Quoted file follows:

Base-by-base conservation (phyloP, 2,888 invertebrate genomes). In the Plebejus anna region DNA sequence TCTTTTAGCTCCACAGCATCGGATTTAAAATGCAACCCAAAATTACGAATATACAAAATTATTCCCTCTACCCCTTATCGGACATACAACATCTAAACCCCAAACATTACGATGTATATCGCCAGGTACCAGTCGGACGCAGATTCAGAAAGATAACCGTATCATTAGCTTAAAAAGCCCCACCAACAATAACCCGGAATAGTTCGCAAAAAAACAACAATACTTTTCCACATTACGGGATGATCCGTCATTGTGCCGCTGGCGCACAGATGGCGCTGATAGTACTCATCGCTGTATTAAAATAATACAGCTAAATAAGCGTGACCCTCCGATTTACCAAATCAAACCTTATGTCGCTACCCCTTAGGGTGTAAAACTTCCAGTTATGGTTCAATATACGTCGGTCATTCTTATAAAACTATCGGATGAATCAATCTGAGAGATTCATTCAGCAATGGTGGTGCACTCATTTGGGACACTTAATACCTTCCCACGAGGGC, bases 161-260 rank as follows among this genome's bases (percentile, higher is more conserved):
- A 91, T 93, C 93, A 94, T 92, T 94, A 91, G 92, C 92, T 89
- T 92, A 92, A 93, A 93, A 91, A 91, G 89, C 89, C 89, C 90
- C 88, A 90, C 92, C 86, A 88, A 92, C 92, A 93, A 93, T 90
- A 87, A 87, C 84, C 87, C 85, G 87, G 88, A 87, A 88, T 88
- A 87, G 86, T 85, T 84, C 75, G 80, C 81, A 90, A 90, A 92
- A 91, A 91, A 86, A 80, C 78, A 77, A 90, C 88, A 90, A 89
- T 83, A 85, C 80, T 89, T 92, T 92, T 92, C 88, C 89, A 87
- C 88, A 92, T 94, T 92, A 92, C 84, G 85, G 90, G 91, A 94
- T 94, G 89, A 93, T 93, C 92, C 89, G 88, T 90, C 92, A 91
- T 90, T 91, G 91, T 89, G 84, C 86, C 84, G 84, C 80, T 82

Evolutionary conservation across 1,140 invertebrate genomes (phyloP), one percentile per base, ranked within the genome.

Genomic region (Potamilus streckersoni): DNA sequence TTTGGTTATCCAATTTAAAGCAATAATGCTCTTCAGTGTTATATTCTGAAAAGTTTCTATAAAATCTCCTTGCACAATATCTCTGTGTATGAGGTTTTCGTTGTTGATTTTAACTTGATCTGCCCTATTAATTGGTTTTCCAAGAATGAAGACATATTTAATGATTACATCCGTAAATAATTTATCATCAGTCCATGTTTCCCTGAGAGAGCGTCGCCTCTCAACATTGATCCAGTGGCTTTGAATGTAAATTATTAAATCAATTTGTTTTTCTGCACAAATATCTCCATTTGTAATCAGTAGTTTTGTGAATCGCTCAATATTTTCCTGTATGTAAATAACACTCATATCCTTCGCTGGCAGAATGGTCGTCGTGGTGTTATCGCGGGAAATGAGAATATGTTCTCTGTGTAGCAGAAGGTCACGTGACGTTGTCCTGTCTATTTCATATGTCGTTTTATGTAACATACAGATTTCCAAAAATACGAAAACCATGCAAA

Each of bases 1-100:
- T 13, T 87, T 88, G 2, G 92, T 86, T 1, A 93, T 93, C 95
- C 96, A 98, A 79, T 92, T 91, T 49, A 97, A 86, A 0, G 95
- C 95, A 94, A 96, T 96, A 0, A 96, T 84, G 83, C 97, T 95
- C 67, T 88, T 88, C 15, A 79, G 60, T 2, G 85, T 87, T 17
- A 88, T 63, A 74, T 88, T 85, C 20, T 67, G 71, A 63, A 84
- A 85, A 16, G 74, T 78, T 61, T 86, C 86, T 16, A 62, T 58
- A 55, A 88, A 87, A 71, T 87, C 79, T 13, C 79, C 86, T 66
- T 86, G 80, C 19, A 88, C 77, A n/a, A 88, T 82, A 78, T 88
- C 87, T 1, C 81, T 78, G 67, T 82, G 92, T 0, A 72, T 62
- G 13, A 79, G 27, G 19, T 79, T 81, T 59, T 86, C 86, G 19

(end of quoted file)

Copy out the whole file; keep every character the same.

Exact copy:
Base-by-base conservation (phyloP, 2,888 invertebrate genomes). In the Plebejus anna region DNA sequence TCTTTTAGCTCCACAGCATCGGATTTAAAATGCAACCCAAAATTACGAATATACAAAATTATTCCCTCTACCCCTTATCGGACATACAACATCTAAACCCCAAACATTACGATGTATATCGCCAGGTACCAGTCGGACGCAGATTCAGAAAGATAACCGTATCATTAGCTTAAAAAGCCCCACCAACAATAACCCGGAATAGTTCGCAAAAAAACAACAATACTTTTCCACATTACGGGATGATCCGTCATTGTGCCGCTGGCGCACAGATGGCGCTGATAGTACTCATCGCTGTATTAAAATAATACAGCTAAATAAGCGTGACCCTCCGATTTACCAAATCAAACCTTATGTCGCTACCCCTTAGGGTGTAAAACTTCCAGTTATGGTTCAATATACGTCGGTCATTCTTATAAAACTATCGGATGAATCAATCTGAGAGATTCATTCAGCAATGGTGGTGCACTCATTTGGGACACTTAATACCTTCCCACGAGGGC, bases 161-260 rank as follows among this genome's bases (percentile, higher is more conserved):
- A 91, T 93, C 93, A 94, T 92, T 94, A 91, G 92, C 92, T 89
- T 92, A 92, A 93, A 93, A 91, A 91, G 89, C 89, C 89, C 90
- C 88, A 90, C 92, C 86, A 88, A 92, C 92, A 93, A 93, T 90
- A 87, A 87, C 84, C 87, C 85, G 87, G 88, A 87, A 88, T 88
- A 87, G 86, T 85, T 84, C 75, G 80, C 81, A 90, A 90, A 92
- A 91, A 91, A 86, A 80, C 78, A 77, A 90, C 88, A 90, A 89
- T 83, A 85, C 80, T 89, T 92, T 92, T 92, C 88, C 89, A 87
- C 88, A 92, T 94, T 92, A 92, C 84, G 85, G 90, G 91, A 94
- T 94, G 89, A 93, T 93, C 92, C 89, G 88, T 90, C 92, A 91
- T 90, T 91, G 91, T 89, G 84, C 86, C 84, G 84, C 80, T 82

Evolutionary conservation across 1,140 invertebrate genomes (phyloP), one percentile per base, ranked within the genome.

Genomic region (Potamilus streckersoni): DNA sequence TTTGGTTATCCAATTTAAAGCAATAATGCTCTTCAGTGTTATATTCTGAAAAGTTTCTATAAAATCTCCTTGCACAATATCTCTGTGTATGAGGTTTTCGTTGTTGATTTTAACTTGATCTGCCCTATTAATTGGTTTTCCAAGAATGAAGACATATTTAATGATTACATCCGTAAATAATTTATCATCAGTCCATGTTTCCCTGAGAGAGCGTCGCCTCTCAACATTGATCCAGTGGCTTTGAATGTAAATTATTAAATCAATTTGTTTTTCTGCACAAATATCTCCATTTGTAATCAGTAGTTTTGTGAATCGCTCAATATTTTCCTGTATGTAAATAACACTCATATCCTTCGCTGGCAGAATGGTCGTCGTGGTGTTATCGCGGGAAATGAGAATATGTTCTCTGTGTAGCAGAAGGTCACGTGACGTTGTCCTGTCTATTTCATATGTCGTTTTATGTAACATACAGATTTCCAAAAATACGAAAACCATGCAAA

Each of bases 1-100:
- T 13, T 87, T 88, G 2, G 92, T 86, T 1, A 93, T 93, C 95
- C 96, A 98, A 79, T 92, T 91, T 49, A 97, A 86, A 0, G 95
- C 95, A 94, A 96, T 96, A 0, A 96, T 84, G 83, C 97, T 95
- C 67, T 88, T 88, C 15, A 79, G 60, T 2, G 85, T 87, T 17
- A 88, T 63, A 74, T 88, T 85, C 20, T 67, G 71, A 63, A 84
- A 85, A 16, G 74, T 78, T 61, T 86, C 86, T 16, A 62, T 58
- A 55, A 88, A 87, A 71, T 87, C 79, T 13, C 79, C 86, T 66
- T 86, G 80, C 19, A 88, C 77, A n/a, A 88, T 82, A 78, T 88
- C 87, T 1, C 81, T 78, G 67, T 82, G 92, T 0, A 72, T 62
- G 13, A 79, G 27, G 19, T 79, T 81, T 59, T 86, C 86, G 19